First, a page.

So the team of ten midwives and nurses try to reach them mainly by telephone. They put extra emphasis on the girls' emotional well-being, both as teenagers and as mothers. "That is necessary to let them build a positive bond with their child. These girls have difficulty trusting and are not used to having someone listen to their concerns."
Schools have been switching to online education for over a year now. This is often a major obstacle for families who do not have access to the Internet. "Fortunately, thanks to our support and that of our partners, the teenage mothers in our project can continue their education online," says Céline. "With the help of a Dutch foundation, we were able to buy mobile phones to distribute to the girls. This way, we can still reach them now that home visits are difficult. And it gave them the opportunity to watch educational videos about teenage pregnancy. A great success!
Stereotypical role patterns are still very dominant in Peru. The woman is responsible for the household and the children, even when they become mothers as teenagers. "Many partners or parents of these girls expect them to stop their studies and take on full time childcare. The shift to online education was an opportunity for many of these girls to show that, in addition to caring for their child, they want to fight for a better future. With an extra push from Solid, for example by offering a mobile phone, internet and educational guidance, many girls are still able to continue their secondary education through an online weekend program."
"In Peru, sexual violence is still very present," Céline explains. "It was also a weapon for the terrorist organisation the Shining Path in the 1980s and 1990s. Out of fear of losing income - for example when the perpetrator is a breadwinner in the family - a complaint is rarely filed. And if it does happen, it is too often dismissed. It is assumed that the girl has consented or that she is old enough.”
To earn money, many teenage mothers used to work as cleaners or street vendors. "Because of the pandemic, those jobs are gone. A lot of girls had no choice but to go to the countryside and live with their grandparents or other relatives, to try to survive there. Keeping in touch with the teenage mothers is also difficult because of this."
Solid and A.S. Adventure: working together
Since 2009, every product sold from the Ayacucho® collection by A.S.Adventure has generated new funds for Solid's ongoing projects and new initiatives. This Belgian development organisation is committed to sustainable community development in underprivileged areas in Peru, Kenya and India. We owe the name of our private brand Ayacucho to the region of the same name in the Peruvian Andes, where Solid's story began. But also in Kenya and India, the NGO wants to give the local population a helping hand with intensive training and guidance for vulnerable groups, so that they can take their fate into their own hands.
Knitting at home
It was not only for the project concerning teenage mothers that things changed drastically last year. The same goes for the knitting workshop, where the hand-knitted items of the Ayacucho collection are made. "On average, one hundred and eighty knitting mothers work for us," says Céline. "Their exact number varies depending on the season." In normal times, those mothers work from Solid's knitting studio. But that's where the organisation has to limit the number of attendees these days.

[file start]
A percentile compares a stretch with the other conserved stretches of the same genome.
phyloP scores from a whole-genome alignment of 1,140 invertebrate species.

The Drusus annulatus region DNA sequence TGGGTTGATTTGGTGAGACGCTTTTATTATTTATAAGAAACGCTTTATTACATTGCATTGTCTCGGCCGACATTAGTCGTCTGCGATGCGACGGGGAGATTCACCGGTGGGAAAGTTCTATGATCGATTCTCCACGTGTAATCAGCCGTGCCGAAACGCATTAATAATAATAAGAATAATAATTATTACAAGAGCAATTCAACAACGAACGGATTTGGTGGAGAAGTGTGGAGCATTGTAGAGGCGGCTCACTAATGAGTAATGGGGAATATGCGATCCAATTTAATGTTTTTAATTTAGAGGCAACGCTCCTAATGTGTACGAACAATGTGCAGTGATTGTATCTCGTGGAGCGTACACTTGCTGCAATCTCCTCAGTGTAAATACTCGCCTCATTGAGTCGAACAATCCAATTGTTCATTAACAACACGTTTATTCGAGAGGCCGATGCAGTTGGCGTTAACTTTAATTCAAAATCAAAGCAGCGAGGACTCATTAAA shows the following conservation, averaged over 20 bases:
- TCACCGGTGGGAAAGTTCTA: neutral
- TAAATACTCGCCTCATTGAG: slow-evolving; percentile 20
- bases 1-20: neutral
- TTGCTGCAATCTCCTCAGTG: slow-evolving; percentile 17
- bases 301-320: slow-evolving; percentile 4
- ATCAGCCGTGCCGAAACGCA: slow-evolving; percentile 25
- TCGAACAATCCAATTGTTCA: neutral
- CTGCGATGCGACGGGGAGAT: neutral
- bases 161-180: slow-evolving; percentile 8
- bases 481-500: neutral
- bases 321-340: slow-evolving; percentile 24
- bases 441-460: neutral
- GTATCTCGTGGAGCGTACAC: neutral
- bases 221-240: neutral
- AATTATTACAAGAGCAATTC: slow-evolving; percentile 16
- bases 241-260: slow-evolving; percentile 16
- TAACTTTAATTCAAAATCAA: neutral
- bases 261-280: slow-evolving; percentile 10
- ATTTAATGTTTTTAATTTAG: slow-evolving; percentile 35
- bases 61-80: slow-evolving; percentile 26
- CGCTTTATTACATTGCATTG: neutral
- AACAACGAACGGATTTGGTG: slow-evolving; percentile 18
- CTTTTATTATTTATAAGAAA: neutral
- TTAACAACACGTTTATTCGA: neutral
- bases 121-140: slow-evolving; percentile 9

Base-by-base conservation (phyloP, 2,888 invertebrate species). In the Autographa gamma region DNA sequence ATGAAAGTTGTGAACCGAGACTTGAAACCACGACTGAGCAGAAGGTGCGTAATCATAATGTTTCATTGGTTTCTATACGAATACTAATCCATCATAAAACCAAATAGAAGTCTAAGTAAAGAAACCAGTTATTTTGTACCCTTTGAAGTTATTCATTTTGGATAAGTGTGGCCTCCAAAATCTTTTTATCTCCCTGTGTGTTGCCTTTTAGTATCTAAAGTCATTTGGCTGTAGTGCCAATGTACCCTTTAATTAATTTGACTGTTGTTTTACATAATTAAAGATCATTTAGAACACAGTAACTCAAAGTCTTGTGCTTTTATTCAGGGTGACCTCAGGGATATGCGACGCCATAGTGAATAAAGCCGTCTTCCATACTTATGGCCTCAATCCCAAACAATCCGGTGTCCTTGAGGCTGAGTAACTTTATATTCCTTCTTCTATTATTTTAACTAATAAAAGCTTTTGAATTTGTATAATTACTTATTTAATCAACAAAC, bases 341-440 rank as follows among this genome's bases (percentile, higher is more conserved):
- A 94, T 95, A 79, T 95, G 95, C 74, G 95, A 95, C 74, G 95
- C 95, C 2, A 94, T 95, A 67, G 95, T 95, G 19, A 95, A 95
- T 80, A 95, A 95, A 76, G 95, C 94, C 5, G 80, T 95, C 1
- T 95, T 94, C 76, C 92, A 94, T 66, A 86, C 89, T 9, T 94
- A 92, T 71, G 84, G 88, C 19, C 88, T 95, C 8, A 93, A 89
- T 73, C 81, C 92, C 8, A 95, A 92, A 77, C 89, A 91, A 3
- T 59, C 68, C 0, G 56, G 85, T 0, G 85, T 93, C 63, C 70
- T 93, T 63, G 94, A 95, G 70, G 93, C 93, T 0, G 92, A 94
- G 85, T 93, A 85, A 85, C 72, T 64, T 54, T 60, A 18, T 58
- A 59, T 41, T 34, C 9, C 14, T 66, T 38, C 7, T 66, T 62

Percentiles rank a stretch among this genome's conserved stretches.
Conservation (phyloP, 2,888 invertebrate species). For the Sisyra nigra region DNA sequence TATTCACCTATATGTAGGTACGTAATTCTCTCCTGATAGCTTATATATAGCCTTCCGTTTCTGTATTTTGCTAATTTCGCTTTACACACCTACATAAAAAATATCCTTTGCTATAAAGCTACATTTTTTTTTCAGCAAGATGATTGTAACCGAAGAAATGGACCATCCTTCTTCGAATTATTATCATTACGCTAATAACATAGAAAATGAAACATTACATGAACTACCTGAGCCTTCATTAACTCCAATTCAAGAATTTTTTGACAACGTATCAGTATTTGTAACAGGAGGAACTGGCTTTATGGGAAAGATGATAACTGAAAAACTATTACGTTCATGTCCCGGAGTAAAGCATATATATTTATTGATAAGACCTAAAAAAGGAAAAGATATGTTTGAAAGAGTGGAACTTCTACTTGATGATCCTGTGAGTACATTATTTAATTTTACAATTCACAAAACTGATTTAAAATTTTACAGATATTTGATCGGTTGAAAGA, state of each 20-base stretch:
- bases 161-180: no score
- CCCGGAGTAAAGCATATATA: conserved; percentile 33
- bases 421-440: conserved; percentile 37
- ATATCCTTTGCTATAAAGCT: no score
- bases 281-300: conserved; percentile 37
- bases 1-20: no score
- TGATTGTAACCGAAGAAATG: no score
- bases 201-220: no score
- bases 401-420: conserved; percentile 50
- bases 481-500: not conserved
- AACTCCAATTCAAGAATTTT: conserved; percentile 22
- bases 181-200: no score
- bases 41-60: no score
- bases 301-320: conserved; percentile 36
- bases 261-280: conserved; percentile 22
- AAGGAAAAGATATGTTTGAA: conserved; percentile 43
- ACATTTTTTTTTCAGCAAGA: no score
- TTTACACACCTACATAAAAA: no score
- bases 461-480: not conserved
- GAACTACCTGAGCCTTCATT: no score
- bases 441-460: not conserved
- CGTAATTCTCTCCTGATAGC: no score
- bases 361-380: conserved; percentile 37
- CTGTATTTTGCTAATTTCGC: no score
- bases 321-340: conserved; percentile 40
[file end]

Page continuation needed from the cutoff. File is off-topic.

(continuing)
"Some of the knitting mothers now knit from home and only come to the workshop to pick up wool and for quality control of their knitwear." The pandemic meant that many materials arrived late, resulting in less production time. "In addition, knitting from home was slower because the children were home-schooled. It was all hands on deck to get the orders done."
For two months, the workshop was completely closed. "During that period, many knitters moved to the countryside to make a living from the land. Most of them have a field there, so fortunately that is a safety net," says Céline. "But it is not easy. We have some agricultural projects with Solid in which we encourage young people to make a living out of agriculture, instead of looking for underpaid jobs in the city. Now, during the corona crisis, we notice that these young people are doing very well and that their products are flying out the door. So it is logical that others are also moving to the countryside to survive."
Returning to the countryside means losing income and living off what they can grow. "The living conditions there are really basic," says Céline. "They live in small, mud houses. They cook on the ground and sleep next to the cooking pots. The potatoes or grains they grow fill the stomach, but there are not many vegetables or fruits in the typical diet. A vitamin deficiency is common."
Wearing masks, washing hands, keeping your distance ... In Peru it is even less evident than here. "A large proportion of the knitters did not finish primary school and have difficulty understanding the entire pandemic and all the measures that need to be taken. With sufficient information and the provision of masks and soap, we try to get everyone on board in the prevention of the virus. For some there are practical obstacles, for example due to no running water in the house."
Despite everything, the knitting mothers managed to get the ordered knitwear ready on time. And that without compromising on quality. "Everything we had to produce, we got done. All our customers were satisfied." A boost in particularly difficult times.
Even in a severe pandemic, beautiful things can occur. "I see a lot of resilience in our teams, the young people and the knitting women," says Céline. "The pandemic brought connections with other partners, so that together we could help those in need. The first lockdown also brought more connection within many families. In the knitting workshop, we saw even more fighting spirit to deliver quality products and thus create more jobs." And the teenage mothers? "They are extremely grateful that they were able to be part of the project at this time and form a network of girls in a similar situation. The opportunity they were given to receive online education, they have grabbed with both hands."